A few months ago we wrote about a provocative study that questioned whether job-based wellness programs really paid off—and if so when, and for whom. If a business pays for wellness and prevention in 2008, would any of the workers still be on that payroll when the health-savings accrued years in the future (assuming that the investment did pay off in better health and lower costs?)
It's going to take more than one more study to answer that question, but new research from Blue Cross and Blue Shield of North Carolina does provide some encouraging results. According to a report in the Raleigh News and Observer, companies willing to make even modest investments in wellness initiatives—such as health screenings in the workplace or giving workers paid time off for doctor's visits—saw a healthy return (pun intended) within a few years.
"The things that employees value the most aren't always the things that cost a lot of money, and in fact, it can be just the opposite," Don Bradley, chief medical officer for Blue Cross told the newspaper. "You don't have to build a gym, but just give the opportunity to get outside and do some exercise."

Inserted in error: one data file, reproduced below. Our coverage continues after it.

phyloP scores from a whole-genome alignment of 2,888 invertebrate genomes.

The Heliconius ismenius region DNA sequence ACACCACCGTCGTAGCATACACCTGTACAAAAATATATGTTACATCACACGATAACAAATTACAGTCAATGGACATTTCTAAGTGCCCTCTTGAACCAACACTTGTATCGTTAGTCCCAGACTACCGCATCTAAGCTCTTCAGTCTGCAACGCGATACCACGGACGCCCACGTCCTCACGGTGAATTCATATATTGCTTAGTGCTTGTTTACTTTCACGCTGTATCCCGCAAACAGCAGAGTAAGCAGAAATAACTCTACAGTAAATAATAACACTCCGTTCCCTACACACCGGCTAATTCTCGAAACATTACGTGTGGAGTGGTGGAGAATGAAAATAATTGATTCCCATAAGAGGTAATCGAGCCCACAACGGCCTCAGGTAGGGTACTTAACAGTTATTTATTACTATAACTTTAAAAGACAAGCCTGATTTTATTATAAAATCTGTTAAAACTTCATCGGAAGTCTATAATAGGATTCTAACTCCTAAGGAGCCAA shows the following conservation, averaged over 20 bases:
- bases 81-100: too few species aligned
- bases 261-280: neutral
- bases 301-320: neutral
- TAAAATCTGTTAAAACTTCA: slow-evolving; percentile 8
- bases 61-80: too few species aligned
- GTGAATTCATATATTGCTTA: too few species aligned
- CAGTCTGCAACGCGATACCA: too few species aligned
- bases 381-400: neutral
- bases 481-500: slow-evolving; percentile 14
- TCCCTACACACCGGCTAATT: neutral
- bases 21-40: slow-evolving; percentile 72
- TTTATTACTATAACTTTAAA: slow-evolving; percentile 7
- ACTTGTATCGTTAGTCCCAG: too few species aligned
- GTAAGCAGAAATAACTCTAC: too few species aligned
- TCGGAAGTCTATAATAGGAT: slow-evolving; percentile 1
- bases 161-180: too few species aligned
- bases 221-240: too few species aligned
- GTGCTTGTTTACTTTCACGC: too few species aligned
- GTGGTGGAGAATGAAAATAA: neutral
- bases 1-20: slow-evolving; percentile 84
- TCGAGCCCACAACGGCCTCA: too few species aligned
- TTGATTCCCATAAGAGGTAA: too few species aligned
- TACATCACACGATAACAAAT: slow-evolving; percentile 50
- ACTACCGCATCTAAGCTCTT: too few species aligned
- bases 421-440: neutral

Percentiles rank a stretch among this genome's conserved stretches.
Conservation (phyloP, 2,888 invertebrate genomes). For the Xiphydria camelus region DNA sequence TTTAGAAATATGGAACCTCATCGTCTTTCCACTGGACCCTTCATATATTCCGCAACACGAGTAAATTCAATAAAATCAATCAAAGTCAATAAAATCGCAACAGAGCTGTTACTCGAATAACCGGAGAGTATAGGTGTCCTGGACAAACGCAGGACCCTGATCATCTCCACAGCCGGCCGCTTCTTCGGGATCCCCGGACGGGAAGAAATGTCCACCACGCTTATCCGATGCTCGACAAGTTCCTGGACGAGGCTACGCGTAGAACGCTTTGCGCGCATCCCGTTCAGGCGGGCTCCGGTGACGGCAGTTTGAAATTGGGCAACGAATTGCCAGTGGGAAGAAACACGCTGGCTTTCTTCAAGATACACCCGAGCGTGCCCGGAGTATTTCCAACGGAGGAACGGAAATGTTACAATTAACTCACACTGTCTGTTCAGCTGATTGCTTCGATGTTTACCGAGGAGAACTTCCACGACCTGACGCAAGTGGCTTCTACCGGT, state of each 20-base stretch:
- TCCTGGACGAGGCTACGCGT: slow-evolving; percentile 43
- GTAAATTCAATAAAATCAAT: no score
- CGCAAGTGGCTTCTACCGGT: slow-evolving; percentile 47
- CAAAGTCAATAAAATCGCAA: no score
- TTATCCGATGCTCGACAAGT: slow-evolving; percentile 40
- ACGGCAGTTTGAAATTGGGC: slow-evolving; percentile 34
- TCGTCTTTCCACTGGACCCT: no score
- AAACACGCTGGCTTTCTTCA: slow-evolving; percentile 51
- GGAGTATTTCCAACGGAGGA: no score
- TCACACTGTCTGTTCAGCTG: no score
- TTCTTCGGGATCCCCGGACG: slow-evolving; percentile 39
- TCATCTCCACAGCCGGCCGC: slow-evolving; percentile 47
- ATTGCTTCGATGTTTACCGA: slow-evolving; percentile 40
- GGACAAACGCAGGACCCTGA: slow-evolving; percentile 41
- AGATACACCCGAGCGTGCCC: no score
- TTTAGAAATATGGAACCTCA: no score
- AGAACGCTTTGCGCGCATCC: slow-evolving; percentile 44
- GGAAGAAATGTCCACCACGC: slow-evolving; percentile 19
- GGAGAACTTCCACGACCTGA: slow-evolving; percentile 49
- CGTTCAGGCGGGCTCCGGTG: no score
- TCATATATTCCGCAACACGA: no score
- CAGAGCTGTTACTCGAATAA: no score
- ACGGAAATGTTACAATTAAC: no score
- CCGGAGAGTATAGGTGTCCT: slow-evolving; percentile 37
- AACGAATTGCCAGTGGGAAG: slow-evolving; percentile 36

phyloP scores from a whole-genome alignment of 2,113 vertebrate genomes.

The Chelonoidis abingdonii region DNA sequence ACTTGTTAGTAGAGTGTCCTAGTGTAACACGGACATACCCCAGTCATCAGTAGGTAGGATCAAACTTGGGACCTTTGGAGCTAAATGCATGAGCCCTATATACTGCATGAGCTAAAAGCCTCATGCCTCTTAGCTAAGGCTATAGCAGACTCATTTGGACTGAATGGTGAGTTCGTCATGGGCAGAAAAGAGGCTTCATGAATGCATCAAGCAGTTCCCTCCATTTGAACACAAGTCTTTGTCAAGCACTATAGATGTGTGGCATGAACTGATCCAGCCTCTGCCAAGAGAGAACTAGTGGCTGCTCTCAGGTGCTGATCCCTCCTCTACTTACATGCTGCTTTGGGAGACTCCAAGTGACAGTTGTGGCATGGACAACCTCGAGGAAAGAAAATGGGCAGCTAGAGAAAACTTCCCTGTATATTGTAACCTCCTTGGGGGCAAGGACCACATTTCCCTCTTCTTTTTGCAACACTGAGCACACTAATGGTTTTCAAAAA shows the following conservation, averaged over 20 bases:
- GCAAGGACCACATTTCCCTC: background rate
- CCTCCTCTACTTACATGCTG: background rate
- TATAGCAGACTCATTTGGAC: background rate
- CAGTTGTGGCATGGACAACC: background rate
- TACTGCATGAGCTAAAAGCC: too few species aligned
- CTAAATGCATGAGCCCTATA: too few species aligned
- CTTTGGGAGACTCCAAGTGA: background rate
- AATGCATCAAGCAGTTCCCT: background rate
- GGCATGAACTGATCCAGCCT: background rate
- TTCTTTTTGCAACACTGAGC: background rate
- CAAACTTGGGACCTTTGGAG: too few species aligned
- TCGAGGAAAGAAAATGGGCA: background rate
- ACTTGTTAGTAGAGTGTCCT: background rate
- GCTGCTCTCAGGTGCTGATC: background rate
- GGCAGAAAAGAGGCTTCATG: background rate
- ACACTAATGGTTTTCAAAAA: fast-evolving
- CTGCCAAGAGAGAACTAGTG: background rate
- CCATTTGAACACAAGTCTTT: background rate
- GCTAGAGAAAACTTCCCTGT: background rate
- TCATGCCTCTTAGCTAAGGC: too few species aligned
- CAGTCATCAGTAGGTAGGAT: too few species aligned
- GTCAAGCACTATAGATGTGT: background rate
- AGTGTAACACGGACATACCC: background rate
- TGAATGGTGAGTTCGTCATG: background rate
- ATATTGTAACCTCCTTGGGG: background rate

The study found that companies offering comprehensive wellness programs see a 25 percent to 30 percent decrease in medical and absenteeism costs in about 3.6 years. Tthat's a lot more attractive way for businesses to save money than shifting more costs onto their workers.
In North Carolina, 70 percent of employers offer at least three workplace wellness programs, the newspaper reported. Four percent offer none. The study found:
- The average return on investment for employers is $3.14 per $1 spent on employee wellness.
- The four most commonly offered workplace wellness programs are smoke-free workplace, paid time off for doctor's visits or health care needs, on-site health screenings and health fairs.
- The four programs with the highest participation rates: paid time off for doctor's visits or health care needs, healthy cafe or vending options, health fairs and physical activity during work hours.